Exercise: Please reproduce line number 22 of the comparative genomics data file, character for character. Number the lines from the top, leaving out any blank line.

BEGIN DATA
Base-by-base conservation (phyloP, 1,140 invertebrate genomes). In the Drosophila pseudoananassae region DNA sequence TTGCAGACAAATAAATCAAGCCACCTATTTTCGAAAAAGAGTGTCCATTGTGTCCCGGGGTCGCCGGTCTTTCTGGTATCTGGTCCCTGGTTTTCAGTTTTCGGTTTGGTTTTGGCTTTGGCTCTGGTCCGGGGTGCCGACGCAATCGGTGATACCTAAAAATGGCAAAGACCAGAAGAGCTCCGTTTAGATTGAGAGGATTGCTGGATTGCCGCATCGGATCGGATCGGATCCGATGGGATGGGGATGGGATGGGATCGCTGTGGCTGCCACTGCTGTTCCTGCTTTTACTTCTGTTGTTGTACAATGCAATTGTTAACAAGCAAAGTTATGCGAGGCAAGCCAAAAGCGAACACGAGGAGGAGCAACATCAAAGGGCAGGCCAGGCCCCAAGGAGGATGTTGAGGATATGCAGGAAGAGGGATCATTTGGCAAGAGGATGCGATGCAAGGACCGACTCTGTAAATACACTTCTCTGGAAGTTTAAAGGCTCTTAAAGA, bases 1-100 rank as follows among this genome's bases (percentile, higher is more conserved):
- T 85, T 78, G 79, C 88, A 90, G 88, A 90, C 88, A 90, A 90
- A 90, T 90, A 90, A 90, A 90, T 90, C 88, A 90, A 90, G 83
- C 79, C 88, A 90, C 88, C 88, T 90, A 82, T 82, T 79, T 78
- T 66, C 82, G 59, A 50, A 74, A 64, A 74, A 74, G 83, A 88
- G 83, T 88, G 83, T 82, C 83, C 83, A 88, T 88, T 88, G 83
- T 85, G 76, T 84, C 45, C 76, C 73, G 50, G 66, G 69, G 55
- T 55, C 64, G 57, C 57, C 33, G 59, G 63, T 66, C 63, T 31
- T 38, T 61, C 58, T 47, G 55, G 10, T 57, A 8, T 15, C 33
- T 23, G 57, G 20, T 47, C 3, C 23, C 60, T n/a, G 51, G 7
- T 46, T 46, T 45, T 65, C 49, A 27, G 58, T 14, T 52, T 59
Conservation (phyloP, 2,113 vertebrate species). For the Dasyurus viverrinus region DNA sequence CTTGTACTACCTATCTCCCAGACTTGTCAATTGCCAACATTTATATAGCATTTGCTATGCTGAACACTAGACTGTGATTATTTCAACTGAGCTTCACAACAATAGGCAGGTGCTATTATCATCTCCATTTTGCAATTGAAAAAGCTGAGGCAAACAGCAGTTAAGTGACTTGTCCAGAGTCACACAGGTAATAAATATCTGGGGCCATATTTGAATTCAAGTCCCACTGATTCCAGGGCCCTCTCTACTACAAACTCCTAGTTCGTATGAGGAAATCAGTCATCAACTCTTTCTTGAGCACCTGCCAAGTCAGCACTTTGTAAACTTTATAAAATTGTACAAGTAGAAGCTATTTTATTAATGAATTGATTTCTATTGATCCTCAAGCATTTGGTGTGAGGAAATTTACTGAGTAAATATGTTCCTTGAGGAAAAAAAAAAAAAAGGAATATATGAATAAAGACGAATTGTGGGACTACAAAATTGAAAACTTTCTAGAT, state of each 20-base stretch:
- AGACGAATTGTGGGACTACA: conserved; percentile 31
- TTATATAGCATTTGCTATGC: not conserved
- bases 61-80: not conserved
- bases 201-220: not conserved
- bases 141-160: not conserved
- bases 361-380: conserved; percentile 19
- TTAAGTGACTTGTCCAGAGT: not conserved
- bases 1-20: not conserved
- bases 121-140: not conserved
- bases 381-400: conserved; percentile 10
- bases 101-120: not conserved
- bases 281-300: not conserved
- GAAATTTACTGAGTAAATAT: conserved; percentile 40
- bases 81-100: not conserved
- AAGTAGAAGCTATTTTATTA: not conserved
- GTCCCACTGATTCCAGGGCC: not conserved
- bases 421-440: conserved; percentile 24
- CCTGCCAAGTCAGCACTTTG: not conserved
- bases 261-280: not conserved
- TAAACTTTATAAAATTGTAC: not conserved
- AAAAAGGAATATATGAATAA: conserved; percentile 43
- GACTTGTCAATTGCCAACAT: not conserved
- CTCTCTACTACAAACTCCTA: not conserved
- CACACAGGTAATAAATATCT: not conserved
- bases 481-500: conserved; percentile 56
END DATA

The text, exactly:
- bases 381-400: conserved; percentile 10